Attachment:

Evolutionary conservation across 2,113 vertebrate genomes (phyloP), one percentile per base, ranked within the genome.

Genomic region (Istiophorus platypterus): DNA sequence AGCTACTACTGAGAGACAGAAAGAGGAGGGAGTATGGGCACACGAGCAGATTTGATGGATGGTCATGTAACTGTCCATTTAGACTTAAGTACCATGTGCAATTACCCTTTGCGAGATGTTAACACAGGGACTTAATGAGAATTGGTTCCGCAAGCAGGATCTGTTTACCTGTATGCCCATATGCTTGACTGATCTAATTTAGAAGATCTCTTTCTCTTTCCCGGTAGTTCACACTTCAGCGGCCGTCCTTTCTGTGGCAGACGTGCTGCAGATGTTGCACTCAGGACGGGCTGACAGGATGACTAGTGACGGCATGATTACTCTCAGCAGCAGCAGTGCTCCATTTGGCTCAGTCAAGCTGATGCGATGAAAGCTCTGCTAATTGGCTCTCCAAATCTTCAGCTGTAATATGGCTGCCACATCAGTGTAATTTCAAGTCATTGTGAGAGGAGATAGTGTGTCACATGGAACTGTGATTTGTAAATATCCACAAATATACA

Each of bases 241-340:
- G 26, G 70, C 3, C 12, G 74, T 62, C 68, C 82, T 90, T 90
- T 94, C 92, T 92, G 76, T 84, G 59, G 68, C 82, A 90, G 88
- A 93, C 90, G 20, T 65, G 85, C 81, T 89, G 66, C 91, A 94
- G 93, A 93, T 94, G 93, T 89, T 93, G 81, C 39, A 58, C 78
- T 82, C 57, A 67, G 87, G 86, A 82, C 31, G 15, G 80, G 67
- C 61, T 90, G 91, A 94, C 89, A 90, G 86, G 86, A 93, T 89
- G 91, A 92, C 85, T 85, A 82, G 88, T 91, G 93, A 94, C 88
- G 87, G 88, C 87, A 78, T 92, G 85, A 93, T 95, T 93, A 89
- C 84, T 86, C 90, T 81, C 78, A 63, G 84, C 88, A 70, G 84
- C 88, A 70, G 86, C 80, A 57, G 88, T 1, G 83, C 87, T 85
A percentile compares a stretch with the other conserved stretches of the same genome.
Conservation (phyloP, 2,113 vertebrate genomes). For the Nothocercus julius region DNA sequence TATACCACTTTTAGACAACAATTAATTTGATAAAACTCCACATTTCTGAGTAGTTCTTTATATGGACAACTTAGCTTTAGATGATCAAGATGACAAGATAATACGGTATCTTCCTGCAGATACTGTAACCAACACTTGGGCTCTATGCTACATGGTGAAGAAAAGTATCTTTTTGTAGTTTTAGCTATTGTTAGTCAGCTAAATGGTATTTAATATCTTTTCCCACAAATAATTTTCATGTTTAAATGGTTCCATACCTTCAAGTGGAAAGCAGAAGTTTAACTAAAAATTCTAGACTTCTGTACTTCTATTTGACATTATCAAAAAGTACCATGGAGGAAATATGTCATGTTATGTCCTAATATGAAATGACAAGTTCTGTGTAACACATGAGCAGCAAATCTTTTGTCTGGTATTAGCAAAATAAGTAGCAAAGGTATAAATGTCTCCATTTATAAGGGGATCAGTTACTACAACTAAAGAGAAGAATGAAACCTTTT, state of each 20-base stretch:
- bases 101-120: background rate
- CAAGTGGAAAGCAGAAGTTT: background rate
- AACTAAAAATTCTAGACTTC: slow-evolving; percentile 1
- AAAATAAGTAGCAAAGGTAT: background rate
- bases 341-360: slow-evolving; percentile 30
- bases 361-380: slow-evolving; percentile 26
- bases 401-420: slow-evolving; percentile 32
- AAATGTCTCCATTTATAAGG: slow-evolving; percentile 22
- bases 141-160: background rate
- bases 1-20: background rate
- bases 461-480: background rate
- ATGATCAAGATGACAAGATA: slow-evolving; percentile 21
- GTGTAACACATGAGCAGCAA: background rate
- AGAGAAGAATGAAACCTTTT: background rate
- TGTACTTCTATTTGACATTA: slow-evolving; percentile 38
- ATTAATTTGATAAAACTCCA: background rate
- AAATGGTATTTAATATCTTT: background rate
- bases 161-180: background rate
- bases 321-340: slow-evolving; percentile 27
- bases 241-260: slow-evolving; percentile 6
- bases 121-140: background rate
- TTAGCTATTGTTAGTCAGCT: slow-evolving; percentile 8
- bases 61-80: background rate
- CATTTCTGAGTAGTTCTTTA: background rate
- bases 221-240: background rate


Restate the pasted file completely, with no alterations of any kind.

Evolutionary conservation across 2,113 vertebrate genomes (phyloP), one percentile per base, ranked within the genome.

Genomic region (Istiophorus platypterus): DNA sequence AGCTACTACTGAGAGACAGAAAGAGGAGGGAGTATGGGCACACGAGCAGATTTGATGGATGGTCATGTAACTGTCCATTTAGACTTAAGTACCATGTGCAATTACCCTTTGCGAGATGTTAACACAGGGACTTAATGAGAATTGGTTCCGCAAGCAGGATCTGTTTACCTGTATGCCCATATGCTTGACTGATCTAATTTAGAAGATCTCTTTCTCTTTCCCGGTAGTTCACACTTCAGCGGCCGTCCTTTCTGTGGCAGACGTGCTGCAGATGTTGCACTCAGGACGGGCTGACAGGATGACTAGTGACGGCATGATTACTCTCAGCAGCAGCAGTGCTCCATTTGGCTCAGTCAAGCTGATGCGATGAAAGCTCTGCTAATTGGCTCTCCAAATCTTCAGCTGTAATATGGCTGCCACATCAGTGTAATTTCAAGTCATTGTGAGAGGAGATAGTGTGTCACATGGAACTGTGATTTGTAAATATCCACAAATATACA

Each of bases 241-340:
- G 26, G 70, C 3, C 12, G 74, T 62, C 68, C 82, T 90, T 90
- T 94, C 92, T 92, G 76, T 84, G 59, G 68, C 82, A 90, G 88
- A 93, C 90, G 20, T 65, G 85, C 81, T 89, G 66, C 91, A 94
- G 93, A 93, T 94, G 93, T 89, T 93, G 81, C 39, A 58, C 78
- T 82, C 57, A 67, G 87, G 86, A 82, C 31, G 15, G 80, G 67
- C 61, T 90, G 91, A 94, C 89, A 90, G 86, G 86, A 93, T 89
- G 91, A 92, C 85, T 85, A 82, G 88, T 91, G 93, A 94, C 88
- G 87, G 88, C 87, A 78, T 92, G 85, A 93, T 95, T 93, A 89
- C 84, T 86, C 90, T 81, C 78, A 63, G 84, C 88, A 70, G 84
- C 88, A 70, G 86, C 80, A 57, G 88, T 1, G 83, C 87, T 85
A percentile compares a stretch with the other conserved stretches of the same genome.
Conservation (phyloP, 2,113 vertebrate genomes). For the Nothocercus julius region DNA sequence TATACCACTTTTAGACAACAATTAATTTGATAAAACTCCACATTTCTGAGTAGTTCTTTATATGGACAACTTAGCTTTAGATGATCAAGATGACAAGATAATACGGTATCTTCCTGCAGATACTGTAACCAACACTTGGGCTCTATGCTACATGGTGAAGAAAAGTATCTTTTTGTAGTTTTAGCTATTGTTAGTCAGCTAAATGGTATTTAATATCTTTTCCCACAAATAATTTTCATGTTTAAATGGTTCCATACCTTCAAGTGGAAAGCAGAAGTTTAACTAAAAATTCTAGACTTCTGTACTTCTATTTGACATTATCAAAAAGTACCATGGAGGAAATATGTCATGTTATGTCCTAATATGAAATGACAAGTTCTGTGTAACACATGAGCAGCAAATCTTTTGTCTGGTATTAGCAAAATAAGTAGCAAAGGTATAAATGTCTCCATTTATAAGGGGATCAGTTACTACAACTAAAGAGAAGAATGAAACCTTTT, state of each 20-base stretch:
- bases 101-120: background rate
- CAAGTGGAAAGCAGAAGTTT: background rate
- AACTAAAAATTCTAGACTTC: slow-evolving; percentile 1
- AAAATAAGTAGCAAAGGTAT: background rate
- bases 341-360: slow-evolving; percentile 30
- bases 361-380: slow-evolving; percentile 26
- bases 401-420: slow-evolving; percentile 32
- AAATGTCTCCATTTATAAGG: slow-evolving; percentile 22
- bases 141-160: background rate
- bases 1-20: background rate
- bases 461-480: background rate
- ATGATCAAGATGACAAGATA: slow-evolving; percentile 21
- GTGTAACACATGAGCAGCAA: background rate
- AGAGAAGAATGAAACCTTTT: background rate
- TGTACTTCTATTTGACATTA: slow-evolving; percentile 38
- ATTAATTTGATAAAACTCCA: background rate
- AAATGGTATTTAATATCTTT: background rate
- bases 161-180: background rate
- bases 321-340: slow-evolving; percentile 27
- bases 241-260: slow-evolving; percentile 6
- bases 121-140: background rate
- TTAGCTATTGTTAGTCAGCT: slow-evolving; percentile 8
- bases 61-80: background rate
- CATTTCTGAGTAGTTCTTTA: background rate
- bases 221-240: background rate